I mean, I think everything about the interviews we’ve done this week, the things that really I think I will take into my every day, in the way I think about this is to centre love. Way more. Yeah. And not to think of that as some kind of fuzzy. Yeah, wishy washy. sense. But how do you use like the greatest motivator? That’s one, the other one is like, around this creativity, and not just in like this traditional sense of like, Creative Industries, which also humour and all of that I’ll be taking, but also like, you know, in the conversation we have in the call, from canopy around this idea of like, looking at the things we have around us and thinking creatively, how can we use those in a way that actually benefits the world? Like, how do we bring that new perspective? So I think for me, it’s like love and creativity are the two messages I take away from this.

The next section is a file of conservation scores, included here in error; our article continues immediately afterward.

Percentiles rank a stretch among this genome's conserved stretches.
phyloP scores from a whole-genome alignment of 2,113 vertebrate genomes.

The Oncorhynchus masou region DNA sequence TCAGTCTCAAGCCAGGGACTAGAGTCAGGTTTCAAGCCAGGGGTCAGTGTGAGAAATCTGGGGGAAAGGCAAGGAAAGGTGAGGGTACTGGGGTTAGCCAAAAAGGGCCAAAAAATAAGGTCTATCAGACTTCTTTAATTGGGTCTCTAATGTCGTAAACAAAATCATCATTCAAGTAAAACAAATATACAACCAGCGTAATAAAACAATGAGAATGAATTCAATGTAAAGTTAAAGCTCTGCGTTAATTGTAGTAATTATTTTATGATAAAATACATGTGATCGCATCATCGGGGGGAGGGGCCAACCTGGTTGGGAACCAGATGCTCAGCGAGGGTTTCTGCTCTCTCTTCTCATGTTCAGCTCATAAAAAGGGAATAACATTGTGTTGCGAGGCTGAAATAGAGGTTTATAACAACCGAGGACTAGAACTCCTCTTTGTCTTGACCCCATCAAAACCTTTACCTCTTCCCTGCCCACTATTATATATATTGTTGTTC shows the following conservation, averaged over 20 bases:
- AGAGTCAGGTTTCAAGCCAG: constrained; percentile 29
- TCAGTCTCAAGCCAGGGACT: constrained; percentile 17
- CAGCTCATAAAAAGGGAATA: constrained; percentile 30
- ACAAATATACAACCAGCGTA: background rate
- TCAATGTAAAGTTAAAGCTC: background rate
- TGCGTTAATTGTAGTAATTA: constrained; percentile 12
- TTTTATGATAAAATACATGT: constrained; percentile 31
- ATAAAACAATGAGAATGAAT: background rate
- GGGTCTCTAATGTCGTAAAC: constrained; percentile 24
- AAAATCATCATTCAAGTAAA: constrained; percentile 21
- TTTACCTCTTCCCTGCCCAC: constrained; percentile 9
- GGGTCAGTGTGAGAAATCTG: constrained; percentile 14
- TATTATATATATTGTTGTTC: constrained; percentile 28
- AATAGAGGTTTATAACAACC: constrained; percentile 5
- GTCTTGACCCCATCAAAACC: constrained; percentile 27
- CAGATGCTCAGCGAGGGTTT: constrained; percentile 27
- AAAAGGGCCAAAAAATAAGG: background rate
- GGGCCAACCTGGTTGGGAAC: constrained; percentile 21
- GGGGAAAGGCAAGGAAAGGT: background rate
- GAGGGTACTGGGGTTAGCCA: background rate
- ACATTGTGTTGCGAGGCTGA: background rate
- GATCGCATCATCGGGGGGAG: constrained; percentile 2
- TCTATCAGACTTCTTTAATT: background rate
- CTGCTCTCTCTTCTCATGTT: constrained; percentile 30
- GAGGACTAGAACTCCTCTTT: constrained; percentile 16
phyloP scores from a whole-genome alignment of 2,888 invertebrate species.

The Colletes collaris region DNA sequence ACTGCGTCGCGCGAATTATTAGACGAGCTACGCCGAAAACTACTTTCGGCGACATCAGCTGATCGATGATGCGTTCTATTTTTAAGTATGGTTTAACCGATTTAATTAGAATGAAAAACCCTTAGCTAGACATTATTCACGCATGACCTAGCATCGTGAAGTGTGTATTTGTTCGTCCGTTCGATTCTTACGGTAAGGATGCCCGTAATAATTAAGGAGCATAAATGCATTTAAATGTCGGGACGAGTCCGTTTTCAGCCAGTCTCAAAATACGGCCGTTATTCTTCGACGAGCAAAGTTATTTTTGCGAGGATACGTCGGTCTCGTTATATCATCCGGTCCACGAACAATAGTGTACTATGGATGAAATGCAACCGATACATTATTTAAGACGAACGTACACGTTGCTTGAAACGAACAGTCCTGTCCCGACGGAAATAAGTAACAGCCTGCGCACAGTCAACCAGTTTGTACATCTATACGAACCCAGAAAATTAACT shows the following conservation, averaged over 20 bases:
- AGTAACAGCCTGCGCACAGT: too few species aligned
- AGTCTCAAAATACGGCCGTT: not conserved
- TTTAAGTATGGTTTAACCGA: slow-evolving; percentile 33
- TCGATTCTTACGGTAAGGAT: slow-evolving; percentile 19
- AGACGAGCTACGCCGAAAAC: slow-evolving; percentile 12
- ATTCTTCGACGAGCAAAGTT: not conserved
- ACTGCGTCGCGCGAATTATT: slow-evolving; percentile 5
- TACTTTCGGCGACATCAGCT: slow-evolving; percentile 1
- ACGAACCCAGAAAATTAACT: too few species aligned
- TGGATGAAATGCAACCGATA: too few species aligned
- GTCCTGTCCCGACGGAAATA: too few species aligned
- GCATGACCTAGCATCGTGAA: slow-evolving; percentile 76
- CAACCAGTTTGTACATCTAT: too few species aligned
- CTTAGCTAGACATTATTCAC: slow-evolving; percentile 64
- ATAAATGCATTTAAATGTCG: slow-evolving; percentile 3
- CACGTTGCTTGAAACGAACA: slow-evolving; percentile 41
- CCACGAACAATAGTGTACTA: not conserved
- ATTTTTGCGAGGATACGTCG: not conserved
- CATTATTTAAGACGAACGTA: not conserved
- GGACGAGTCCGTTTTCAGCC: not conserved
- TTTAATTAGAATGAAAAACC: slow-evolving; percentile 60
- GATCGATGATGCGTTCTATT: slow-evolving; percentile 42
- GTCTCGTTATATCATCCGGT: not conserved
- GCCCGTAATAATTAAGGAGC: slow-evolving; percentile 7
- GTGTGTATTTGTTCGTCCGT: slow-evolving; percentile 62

Ben Hurst 9:25
I think a big one for me, also, John was talking about in our interview, like talking about pollution and not talking about climate change, right, right. Or talking about forest fires or talking about hurricanes, we’re talking about floods rather than just talking about climate change. And really naming and labelling like, what the thing is that the what the impact of the thing is that we’re talking about, which I think for me, really shifted something in my brain because climate change sounds maybe intentionally, like so nebulous. It sounds like such a like airy fairy idea. Whereas what we’re talking about now I always like real term. Yeah,
Maryam Pasha 10:02
I think we should actually. So bring back an old guest to talk to us more about this. So, remember Melinda janky? Yeah, yeah, she’s been talking a lot more about this as well, like, obviously, coming in from a legal perspective and the usefulness of it. She basically told me that if you talk about pollution, there’s an actor. Yeah. Climate change doesn’t have an actor.